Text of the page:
Whether 75% adoption is sufficient to reach critical mass for e-prescribing should be the question being asked. If CMS penalties haven't swayed physicians to adopt, then the economic penalty may not be a sufficient motivation. While Physicians Practice survey did not provide an average cost to implement and maintain, they reported that majority are paying between $250 and $500 per month.
The surveys are a worthwhile read and the conversation should be a) what level of adoption to truly benefit from e-prescribing and b) what will it take to get there.
The Journal of the American Board of Family Medicine published in its March-April 2012 issue a mixed method study on care coordination. The authors concluded:
" We demonstrate that the difficulties inherent in collaborative care are independent of the patient population being cared for. Regardless of the patient population and sector of health care, developing collaborative relationships and learning to work collaboratively is difficult and takes time. What many of these teams need is ongoing support and education about how to make these collaborative care practices work."
The real value of this care coordination initiative was that coordination tasks were transferred from family physicians (FP) to nurse practitioners (NP). This transfer and time-savings to FPs took place once trust was established among members of the team. The authors point out that the contributions of various actors were not expected (e.g., pharmacist and NPs).
Interestingly, the EMR contributed little to care coordination. The EMR had been in place for four years but the electronic "To Do" note did not offer a means of adjusting care plans (scanned into system) so current information was not available. Taken together (roles of team members and impact of EMR), this suggests that future EMR/EHR designs should be more chart-based (i.e., coordination artifact) rather than role-based as currently done.
Legault, F., Humbert, J., Amos, S., Hogg, W., Ward, N., Dahrouge, S. & Ziebell, L. (2012) 'Difficulties Encountered in Collaborative Care: Logistics Trumps Desire', The Journal of the American Board of Family Medicine, Vol. 25, No. 2, pp. 168-176.
The blogsphere is abuzz about Surescripts February 1 press release announcing increased adherence with e-prescribing. The study does not appear to be publicly available so my impressions from press release may not accurately reflect the study. That said my initial impressions are that the term "costs" used loosely. Cost to whom should be asked? One should also ask if e-prescribing is the only way to improve adherence?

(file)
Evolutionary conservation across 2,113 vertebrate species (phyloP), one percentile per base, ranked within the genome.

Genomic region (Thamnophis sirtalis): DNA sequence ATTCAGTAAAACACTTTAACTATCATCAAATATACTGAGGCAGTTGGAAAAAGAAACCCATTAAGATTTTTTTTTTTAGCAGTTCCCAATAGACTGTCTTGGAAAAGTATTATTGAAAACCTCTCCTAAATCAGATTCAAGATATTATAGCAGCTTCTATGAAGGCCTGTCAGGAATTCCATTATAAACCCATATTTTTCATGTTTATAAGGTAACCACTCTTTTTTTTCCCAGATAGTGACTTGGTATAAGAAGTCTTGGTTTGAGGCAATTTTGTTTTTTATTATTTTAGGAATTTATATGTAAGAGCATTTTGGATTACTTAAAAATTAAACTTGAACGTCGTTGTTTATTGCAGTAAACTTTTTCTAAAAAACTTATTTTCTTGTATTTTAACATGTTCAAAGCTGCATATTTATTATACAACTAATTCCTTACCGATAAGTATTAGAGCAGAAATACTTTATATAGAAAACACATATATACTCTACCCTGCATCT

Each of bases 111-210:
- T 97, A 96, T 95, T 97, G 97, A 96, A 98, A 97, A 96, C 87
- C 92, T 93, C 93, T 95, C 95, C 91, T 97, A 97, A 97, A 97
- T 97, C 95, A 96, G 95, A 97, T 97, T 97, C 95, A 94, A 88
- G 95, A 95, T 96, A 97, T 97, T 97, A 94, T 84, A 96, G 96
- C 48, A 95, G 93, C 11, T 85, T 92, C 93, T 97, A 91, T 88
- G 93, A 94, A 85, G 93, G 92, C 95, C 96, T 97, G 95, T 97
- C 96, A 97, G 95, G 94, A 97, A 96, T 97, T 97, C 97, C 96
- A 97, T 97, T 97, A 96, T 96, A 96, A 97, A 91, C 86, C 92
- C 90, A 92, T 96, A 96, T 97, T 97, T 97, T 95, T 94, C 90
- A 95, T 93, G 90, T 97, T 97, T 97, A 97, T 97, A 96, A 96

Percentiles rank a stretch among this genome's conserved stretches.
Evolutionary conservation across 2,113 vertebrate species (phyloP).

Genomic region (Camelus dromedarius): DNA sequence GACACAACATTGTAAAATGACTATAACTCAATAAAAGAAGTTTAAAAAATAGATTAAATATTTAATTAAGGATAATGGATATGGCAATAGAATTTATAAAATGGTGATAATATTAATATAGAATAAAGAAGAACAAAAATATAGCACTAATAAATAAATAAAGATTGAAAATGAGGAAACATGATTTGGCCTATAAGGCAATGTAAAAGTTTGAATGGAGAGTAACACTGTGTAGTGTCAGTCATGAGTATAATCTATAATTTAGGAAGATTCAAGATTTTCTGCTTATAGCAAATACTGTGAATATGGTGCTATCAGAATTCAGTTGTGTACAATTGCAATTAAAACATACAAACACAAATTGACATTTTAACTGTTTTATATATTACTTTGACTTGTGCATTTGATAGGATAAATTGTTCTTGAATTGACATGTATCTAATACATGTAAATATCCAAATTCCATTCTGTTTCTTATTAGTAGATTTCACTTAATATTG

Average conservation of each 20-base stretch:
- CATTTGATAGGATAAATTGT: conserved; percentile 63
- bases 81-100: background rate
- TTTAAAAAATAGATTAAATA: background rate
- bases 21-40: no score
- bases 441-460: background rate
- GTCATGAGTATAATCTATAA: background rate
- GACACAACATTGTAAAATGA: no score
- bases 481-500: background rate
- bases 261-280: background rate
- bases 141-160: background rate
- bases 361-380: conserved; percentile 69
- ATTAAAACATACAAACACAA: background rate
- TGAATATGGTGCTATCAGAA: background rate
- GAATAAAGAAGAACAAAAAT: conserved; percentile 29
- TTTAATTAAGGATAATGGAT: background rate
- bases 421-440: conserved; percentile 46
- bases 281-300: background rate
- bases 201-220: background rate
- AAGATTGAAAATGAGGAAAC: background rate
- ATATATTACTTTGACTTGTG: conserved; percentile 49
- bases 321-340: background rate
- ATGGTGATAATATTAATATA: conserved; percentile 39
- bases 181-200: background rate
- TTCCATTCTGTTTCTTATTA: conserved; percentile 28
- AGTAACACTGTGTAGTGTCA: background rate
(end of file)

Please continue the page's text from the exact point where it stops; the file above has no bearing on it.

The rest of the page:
Surescripts relies upon the Roebuck et al (2011) study which estimated that adherence for four vascular conditions reduced medical spending by the ratios cited by Surescripts (3 to 10 times less). We will need to see what kind of medications have increased first fill adherence in the Surescripts study. These ratios are based on vascular diseases and Fischer et al (2010) reported adherence less than 30% for chronic diseases even though the overall adherence was 78% (similar to Surescripts study).
The Roebuck et al study also says "one should not necessarily expect to see immediate reductions in medical costs from improved medication adherence. This is a particularly salient point for insurers with short time horizons." Can improvements in first fill adherence rates be generalized to continued adherence, especially if costs to patient becomes an issue?
The Roebuck et al (2011) study summarized its study: "Our findings indicate that programs to improve medication adherence are worth consideration by insurers, government payers, and patients, as long as intervention costs do not exceed the estimated health care cost savings." What is the cost of e-prescribing? Why has the elimination of patient co-payments for chronic medications, known to increase adherence, been lost in the discussion? See Sipkoff (2004) which includes quoting Mark Fendrick that "We believe that some people should indeed get their drugs for free, and for a small class of people, should even be paid to take them".
It seems e-prescribing just shuffles the costs around to different categories that may or may not be included in a "cost" number. Higher adherence means more medication costs to the patient to save payers the cost of hospitalization. E-prescribing means medical practices and pharmacies pay for the cost of systems and transaction fees to increase adherence so that payers avoid the cost of hospitalizations.
Given that Surescripts press release is claiming the benefit ratio from chronic vascular diseases, one must ask if payers paying the co-pay of an at-risk population might be cheaper than the billions already spent on e-prescribing. I hope someone does the math.
Fischer, M, Stedman, M, Lii, J, Vogeli, C, Shrank, W, Brookhart, M & Weissman, J 2010, 'Primary Medication Non-Adherence: Analysis of 195,930 Electronic Prescriptions', Journal of General Internal Medicine, Vol. 25, no. 4, pp. 284-90.
Roebuck, MC, Liberman, JN, Gemmill-Toyama, M & Brennan, TA 2011, 'Medication Adherence Leads to Lower Health Care Use and Costs Despite Increased Drug Spending', Health Affairs, Vol. 30, no. 1, pp. 91-9.
Sipkoff, M 2004, Not So Much of a Reach: Let Sick Pay Less for Drugs, October, January 18, 2007, <http://www.managedcaremag.com/archives/0410/0410.benefitbased.html>.
Social media may seem a bit off-topic from my usual focus on HCIT failure and effectiveness, but we need to be prepared whether we understand the phenomena of social media or not. I found this excerpt while preparing for my MBA-level Social Media Management Strategy course.
Here is an excerpt from 2012 Social Marketing & New Media Predictions compiled by Awareness.
“In the world of health care, the biggest social marketing development in 2012
is the convergence between the worlds of marketing and IT,” observes Pamela
Johnston of The Lahey Clinic. “These two distinct teams are learning from
and about each other in ways that will make us smarter, faster and more patient-centric
in the years to come. We need to combine our resources to reach patients
with relevant messages on the platforms they desire.”
I fear we are behind on the socio-organizational implications of social media technology on the way healthcare gets done.